Recently published in the journal Human Brain Mapping, a Brazilian study has identified for the first time the reorganisation of anatomical structures in the brain of people with congenital blindness. The research was carried out by the D’Or Institute of Research and Education (IDOR), the Federal University of Rio de Janeiro (UFRJ), and the Center for Specialized Ophthalmology, Brazil.
A few decades ago, scientific studies reported the curious discovery that people born blind could activate the vision-processing region of the brain, the occipital cortex, when engaging in a non-visual activity, such as reading in Braille (a tactile language system). These studies were further evidence of the so-called brain plasticity, which is the brain’s ability to reorganise its connections to face adversity. This process can involve a series of structural modifications, such as developing new neural pathways or reorganizing existing connections.
“Soon after we are born, we are exposed to stimuli captured by our senses, which are fundamental to determine the brain’s circuitry. It is also a time in which our brain is in great transformation. Technically we could think that the occipital cortex would be functionless in people who were born blind, but we know that this is not the case. It is activated. What we lacked to understand was the structural process behind it,” explained Dr Fernanda Tovar-Moll, corresponding author of the current study and president of IDOR.
In the research, magnetic resonance imaging techniques were used to analyse structural connectivity in the human brain and to investigate the possibility of alternative neural connections. The neural images of 10 individuals with congenital blindness and Braille readers were compared to a control group of 10 individuals with intact vision. After detailed analysis, the scientists observed structural changes of connectivity in the thalamus, a structure located in the diencephalon, the central region of the brain that receives, processes, and distributes information captured by the main human senses – such as vision, hearing, and touch – to the different brain regions.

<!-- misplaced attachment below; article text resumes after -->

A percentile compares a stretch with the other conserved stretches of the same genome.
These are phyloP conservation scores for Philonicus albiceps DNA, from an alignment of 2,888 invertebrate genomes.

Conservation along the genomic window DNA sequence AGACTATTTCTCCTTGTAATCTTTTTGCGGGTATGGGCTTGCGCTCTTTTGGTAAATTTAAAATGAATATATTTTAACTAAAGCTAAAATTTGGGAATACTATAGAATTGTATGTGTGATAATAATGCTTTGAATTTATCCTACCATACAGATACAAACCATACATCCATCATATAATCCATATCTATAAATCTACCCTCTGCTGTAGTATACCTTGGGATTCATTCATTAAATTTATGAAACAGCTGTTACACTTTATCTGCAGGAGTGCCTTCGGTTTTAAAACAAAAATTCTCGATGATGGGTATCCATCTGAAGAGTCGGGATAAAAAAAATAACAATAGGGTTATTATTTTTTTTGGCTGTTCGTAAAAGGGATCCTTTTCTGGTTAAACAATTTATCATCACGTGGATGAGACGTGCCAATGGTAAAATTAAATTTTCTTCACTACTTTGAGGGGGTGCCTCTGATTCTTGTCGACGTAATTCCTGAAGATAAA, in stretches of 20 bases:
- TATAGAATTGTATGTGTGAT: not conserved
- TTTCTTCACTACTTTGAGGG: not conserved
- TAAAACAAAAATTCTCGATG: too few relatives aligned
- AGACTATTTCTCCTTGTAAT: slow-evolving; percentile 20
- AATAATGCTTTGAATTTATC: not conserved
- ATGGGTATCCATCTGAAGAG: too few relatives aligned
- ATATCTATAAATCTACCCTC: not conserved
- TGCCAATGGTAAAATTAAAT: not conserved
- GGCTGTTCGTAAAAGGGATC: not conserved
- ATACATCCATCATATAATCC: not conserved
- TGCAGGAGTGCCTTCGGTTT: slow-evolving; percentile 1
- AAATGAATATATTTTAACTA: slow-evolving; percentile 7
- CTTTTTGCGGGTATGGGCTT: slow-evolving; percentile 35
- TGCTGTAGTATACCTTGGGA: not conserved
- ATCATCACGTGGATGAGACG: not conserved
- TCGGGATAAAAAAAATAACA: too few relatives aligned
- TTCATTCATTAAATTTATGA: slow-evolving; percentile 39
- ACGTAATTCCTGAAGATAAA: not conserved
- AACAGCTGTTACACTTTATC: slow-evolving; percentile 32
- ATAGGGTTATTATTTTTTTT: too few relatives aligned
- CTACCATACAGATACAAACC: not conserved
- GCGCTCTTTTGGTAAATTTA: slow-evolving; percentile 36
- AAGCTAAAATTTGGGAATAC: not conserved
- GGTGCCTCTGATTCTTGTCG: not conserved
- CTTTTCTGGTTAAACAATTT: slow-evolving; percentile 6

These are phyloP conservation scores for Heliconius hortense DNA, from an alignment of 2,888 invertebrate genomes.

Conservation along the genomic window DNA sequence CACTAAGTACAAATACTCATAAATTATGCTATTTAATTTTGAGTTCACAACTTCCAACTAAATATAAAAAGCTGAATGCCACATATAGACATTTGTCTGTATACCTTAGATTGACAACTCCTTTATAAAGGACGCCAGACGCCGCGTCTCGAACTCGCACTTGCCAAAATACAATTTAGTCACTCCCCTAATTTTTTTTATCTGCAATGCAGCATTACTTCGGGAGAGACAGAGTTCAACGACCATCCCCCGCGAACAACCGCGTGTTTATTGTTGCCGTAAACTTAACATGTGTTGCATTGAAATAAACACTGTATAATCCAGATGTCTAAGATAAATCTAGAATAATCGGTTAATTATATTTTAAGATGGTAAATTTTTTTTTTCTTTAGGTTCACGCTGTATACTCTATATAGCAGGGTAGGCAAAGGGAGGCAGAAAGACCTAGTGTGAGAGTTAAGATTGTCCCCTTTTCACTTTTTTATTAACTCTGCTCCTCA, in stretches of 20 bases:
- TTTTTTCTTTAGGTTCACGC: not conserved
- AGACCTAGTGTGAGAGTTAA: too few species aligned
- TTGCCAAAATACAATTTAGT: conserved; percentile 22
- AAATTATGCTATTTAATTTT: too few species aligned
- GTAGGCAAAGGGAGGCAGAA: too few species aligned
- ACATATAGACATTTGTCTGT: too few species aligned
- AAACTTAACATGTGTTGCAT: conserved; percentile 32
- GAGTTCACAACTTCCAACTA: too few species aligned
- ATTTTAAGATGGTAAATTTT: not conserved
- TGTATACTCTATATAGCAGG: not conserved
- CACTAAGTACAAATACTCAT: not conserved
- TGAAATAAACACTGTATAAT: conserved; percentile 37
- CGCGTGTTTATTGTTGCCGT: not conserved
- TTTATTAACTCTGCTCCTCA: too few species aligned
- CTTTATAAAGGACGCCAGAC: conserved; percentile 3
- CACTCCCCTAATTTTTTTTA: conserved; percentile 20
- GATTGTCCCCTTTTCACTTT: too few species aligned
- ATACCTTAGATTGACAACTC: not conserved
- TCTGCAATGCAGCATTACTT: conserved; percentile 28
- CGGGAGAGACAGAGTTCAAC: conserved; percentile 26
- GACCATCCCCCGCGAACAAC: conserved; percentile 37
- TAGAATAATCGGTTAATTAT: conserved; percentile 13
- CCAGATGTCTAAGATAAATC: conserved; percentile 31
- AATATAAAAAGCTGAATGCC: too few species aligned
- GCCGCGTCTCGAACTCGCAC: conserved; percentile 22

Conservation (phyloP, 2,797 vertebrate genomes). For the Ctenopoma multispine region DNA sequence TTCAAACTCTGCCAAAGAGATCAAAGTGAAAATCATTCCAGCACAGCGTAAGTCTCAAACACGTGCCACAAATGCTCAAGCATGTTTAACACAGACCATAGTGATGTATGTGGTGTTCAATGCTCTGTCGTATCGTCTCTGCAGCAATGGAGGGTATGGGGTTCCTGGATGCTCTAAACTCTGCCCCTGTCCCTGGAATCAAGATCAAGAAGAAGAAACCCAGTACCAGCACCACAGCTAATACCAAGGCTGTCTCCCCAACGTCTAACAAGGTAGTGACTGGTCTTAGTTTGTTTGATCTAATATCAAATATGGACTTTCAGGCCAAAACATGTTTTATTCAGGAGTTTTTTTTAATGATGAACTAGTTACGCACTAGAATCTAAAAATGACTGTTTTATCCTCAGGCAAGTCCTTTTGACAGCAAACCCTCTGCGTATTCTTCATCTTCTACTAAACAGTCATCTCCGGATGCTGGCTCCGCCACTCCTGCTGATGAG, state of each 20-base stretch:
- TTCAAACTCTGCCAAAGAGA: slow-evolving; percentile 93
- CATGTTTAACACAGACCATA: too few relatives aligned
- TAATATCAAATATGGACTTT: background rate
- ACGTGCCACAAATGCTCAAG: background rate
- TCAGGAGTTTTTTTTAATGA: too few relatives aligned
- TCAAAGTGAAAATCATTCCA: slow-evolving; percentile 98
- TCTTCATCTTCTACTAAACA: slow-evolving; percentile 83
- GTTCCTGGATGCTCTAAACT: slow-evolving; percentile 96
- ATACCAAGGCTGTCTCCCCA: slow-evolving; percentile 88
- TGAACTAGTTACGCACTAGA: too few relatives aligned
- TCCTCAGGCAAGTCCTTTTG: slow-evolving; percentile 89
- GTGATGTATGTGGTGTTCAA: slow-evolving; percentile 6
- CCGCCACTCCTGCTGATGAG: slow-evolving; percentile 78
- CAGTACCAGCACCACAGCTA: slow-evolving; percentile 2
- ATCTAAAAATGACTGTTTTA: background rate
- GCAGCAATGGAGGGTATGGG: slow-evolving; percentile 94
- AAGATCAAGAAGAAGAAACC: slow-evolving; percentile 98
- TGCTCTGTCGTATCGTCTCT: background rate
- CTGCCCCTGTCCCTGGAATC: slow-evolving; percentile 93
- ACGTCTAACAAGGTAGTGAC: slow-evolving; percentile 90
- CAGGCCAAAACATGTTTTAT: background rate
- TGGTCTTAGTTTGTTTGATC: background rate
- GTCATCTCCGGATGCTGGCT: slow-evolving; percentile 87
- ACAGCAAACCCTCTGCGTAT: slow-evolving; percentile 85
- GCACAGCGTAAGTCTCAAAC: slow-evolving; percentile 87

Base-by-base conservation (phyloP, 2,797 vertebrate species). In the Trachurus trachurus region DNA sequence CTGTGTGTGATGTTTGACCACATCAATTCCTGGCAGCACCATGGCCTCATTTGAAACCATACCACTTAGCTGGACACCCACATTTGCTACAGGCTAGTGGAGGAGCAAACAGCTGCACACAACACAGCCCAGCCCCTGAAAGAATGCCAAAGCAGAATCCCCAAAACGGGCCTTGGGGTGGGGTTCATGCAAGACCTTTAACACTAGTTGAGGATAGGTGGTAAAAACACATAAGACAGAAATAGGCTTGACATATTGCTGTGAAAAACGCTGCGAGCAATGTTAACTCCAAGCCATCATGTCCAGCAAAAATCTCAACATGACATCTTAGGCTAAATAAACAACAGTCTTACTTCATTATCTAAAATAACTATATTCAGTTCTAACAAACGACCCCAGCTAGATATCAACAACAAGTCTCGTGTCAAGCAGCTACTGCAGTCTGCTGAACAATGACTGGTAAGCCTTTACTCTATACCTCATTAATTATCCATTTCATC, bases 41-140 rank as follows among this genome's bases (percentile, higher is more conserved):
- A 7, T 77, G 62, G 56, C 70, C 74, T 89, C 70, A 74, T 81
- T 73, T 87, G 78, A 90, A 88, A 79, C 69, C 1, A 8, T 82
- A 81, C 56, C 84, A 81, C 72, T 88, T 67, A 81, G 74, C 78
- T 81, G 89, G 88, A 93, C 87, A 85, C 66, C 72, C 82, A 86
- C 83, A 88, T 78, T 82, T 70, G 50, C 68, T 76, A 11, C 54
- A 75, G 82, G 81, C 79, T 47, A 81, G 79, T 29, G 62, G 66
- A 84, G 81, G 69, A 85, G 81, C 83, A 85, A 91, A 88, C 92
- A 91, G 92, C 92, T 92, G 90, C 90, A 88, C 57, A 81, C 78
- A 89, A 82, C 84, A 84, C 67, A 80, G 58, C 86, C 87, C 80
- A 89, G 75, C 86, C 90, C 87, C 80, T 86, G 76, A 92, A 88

“Plasticity has been the research focus of our group for many years now, and in this case of cross-modal plasticity in congenitally blind people, in which distant areas of the brain present this communication, we suspected that the phenomenon would be originating in the thalamus, as it is the brain structure responsible for connecting several cortical regions, and it could be an area that with little change in the axonal circuitry [part of the neuron responsible for conducting electrical impulses] would be able to connect cortices that were distant from one another,” commented the neuroscientist.
The research also observed that the area of the thalamus dedicated to connecting with the occipital cortex (vision) was smaller and weaker in blind individuals, giving space to connections with the temporal cortex (hearing), which were shown to be strengthened when compared to those observed in individuals without visual impairment. This means that in addition to being activated, the visual cortex is also invaded by connections that refine other senses, such as hearing and touch.
It was the first time that a study described in humans an alternative mapping in the connectivity of the thalamus with the occipital and temporal cortices, and these plastic reorganizations may be a mechanism capable of explaining how non-visual stimuli reach and activate the visual cortex in congenitally blind people. “Neuroimaging studies allow us to navigate the structure of the brain and better understand the diversity of brain plasticity, which can also pave the way for discoveries such as new visual rehabilitation initiatives”, added Dr Tovar-Moll, informing that her research group is still involved in other studies with congenitally blind people in which they investigate, in addition to the structure, the functional adaptations of brain plasticity in this population.
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